Follow me: my mother’s parents were married in 1954. In quick succession they had my mother and her brother and sister. They divorced in 1967 or so (no one claims to remember the exact date). They remarried later – Pawpaw married a woman named Pat in 1969 and Granny married a man named W.T. in 1972.
Years went by, grandchildren were born (ME, most importantly), etc. My grandparents still lived in my home town, and my mother and her siblings still had good relationships with everyone, including their stepparents. That was the situation when I was growing up – I had a bonus set of grandparents out of the deal, and everyone was happy.
In 1999, Granny’s husband died; a few years later, Pawpaw’s wife died. And then Granny and Pawpaw got back together.
The week after Thanksgiving Granny and Pawpaw suddenly announced that they would be getting remarried.
If you have ever planned a wedding, the next part of the story will be familiar: at first the wedding was going to be small -- just family. Well, that’s already more than 40 people. And then there was the fateful addition of the words “and close friends.” If you think that getting married in your 20s is complicated, try doing it in your 70s.
But the nice part of getting married when you’re older is that you feel entirely free to have your wedding be as quirky as you want it. For example, because my family is very active in our church, there was some debate about choosing an officiant; they ended up with three priests in attendance. Somebody decided that my uncle would “give away” my grandmother. My mom and her sister were layreaders. By the grace of God, the attendants at my grandparents’ first wedding were both available for this round: Uncle Johnny (not my real uncle) was the best man, and my Aunt June (a.k.a. Noonie) was set to reprise her role as matron of honor. However, the night before the wedding the tide went out, and Aunt Noonie, who lives on a houseboat in Cow Bayou, was unable to get to shore. [Somewhere in all the excitement I guess they forgot to check the weather report.] So at the last minute I was called in to fill her spot, being the highest-ranking family member (third in line to the throne!) without an official role. Thankfully, there were no ridiculous clothes involved.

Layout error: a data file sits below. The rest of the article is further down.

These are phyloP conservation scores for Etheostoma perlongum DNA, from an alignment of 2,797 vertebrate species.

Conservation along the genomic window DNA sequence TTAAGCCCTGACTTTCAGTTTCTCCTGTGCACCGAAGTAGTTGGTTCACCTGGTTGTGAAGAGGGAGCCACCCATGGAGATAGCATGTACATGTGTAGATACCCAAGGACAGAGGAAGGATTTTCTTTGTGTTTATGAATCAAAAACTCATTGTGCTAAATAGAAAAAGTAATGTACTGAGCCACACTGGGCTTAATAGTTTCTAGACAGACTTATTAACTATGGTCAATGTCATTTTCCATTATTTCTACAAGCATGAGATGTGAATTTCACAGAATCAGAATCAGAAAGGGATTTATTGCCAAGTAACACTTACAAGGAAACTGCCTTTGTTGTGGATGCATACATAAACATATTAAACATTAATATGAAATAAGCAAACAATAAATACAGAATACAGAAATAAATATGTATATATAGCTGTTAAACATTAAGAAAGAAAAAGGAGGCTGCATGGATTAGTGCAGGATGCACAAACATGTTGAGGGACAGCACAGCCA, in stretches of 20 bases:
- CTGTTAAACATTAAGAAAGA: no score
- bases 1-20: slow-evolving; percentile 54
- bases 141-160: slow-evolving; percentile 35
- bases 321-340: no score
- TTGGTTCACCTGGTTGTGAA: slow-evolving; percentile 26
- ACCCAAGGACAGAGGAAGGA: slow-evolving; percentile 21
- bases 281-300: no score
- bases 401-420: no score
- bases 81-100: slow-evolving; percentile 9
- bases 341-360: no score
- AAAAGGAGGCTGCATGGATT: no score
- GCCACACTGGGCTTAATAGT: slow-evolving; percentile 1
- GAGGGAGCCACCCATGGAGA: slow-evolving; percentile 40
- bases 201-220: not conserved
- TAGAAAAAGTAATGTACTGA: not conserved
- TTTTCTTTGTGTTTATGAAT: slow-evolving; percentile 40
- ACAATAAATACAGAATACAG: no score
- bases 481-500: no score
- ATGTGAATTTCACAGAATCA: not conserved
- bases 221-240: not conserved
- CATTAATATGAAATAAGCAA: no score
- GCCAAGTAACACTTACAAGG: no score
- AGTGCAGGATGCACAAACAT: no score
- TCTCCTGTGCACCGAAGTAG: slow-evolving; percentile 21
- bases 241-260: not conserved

Do not ever get me started talking about my family. We are not Southern gothic; we are Southern baroque.
The ceremony had a number of comic moments. There is a moment in the service where the priest asks God, “if it is His will, to bestow on this couple the gift of children;” which was hastily amended to “great-great-grandchildren.” Then there was the part where Becca, as the flower girl, was seated in the choir loft with me and Reilly, my 8-year-old niece/ maid of honor. Becca seized the occasion to write “POOP” (the only word she can spell) in all the hymnals.
There was a reception, of course, with cake and punch and other food, of which we have about 200 pictures. Some friends of my grandparents, perhaps worried that they might not make the “friends and family” cut, volunteered as photographers (they need not have worried, but the pictures were great).
Anyway, we all had a good time, and we are happy for Granny and Pawpaw. When they first got back together, my mom was a little nervous – after all, things didn’t go so well the first time around. But they seem really happy, and we are all glad that they have each other now, after all this time. Life is like a box of chocolates, you know.
Then after all the guests left the reception, those of us who were left piled into two big cars and went Christmas caroling for the parish’s shut-ins and for the local nursing homes. How’s that for a twee moment of family togetherness?